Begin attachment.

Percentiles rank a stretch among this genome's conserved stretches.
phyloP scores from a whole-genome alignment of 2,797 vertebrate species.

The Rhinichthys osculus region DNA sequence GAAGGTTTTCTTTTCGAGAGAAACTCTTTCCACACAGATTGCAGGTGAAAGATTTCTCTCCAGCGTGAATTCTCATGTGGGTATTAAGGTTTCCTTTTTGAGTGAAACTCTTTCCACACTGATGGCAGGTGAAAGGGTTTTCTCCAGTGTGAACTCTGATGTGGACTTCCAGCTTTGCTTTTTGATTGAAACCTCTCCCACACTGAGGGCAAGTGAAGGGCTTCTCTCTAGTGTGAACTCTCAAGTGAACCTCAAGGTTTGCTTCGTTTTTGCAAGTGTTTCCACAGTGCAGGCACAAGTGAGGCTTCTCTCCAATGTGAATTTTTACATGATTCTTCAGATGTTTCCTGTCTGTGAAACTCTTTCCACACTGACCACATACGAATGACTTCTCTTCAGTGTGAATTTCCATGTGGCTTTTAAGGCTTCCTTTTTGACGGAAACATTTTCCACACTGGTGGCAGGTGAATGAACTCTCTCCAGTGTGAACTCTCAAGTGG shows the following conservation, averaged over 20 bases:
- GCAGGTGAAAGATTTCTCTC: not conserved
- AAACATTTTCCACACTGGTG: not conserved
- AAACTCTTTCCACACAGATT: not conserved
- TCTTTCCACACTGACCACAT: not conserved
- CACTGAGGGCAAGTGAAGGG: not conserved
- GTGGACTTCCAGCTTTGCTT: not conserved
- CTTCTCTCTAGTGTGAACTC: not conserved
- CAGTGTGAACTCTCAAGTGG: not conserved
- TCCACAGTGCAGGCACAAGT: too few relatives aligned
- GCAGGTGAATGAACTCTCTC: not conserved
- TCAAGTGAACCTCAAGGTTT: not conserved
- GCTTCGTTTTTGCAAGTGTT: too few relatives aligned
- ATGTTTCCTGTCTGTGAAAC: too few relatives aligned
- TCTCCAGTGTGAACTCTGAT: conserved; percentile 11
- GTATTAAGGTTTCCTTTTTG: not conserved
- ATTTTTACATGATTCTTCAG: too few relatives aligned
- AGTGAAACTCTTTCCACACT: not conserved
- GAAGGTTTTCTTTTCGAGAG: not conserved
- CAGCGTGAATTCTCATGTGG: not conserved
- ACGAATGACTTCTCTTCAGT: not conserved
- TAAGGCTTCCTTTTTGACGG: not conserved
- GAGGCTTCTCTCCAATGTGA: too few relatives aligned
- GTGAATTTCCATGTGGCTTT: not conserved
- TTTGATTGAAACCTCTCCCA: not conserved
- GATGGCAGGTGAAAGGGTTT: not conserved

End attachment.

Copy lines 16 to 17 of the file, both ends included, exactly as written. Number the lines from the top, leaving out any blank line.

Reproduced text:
- ATGTTTCCTGTCTGTGAAAC: too few relatives aligned
- TCTCCAGTGTGAACTCTGAT: conserved; percentile 11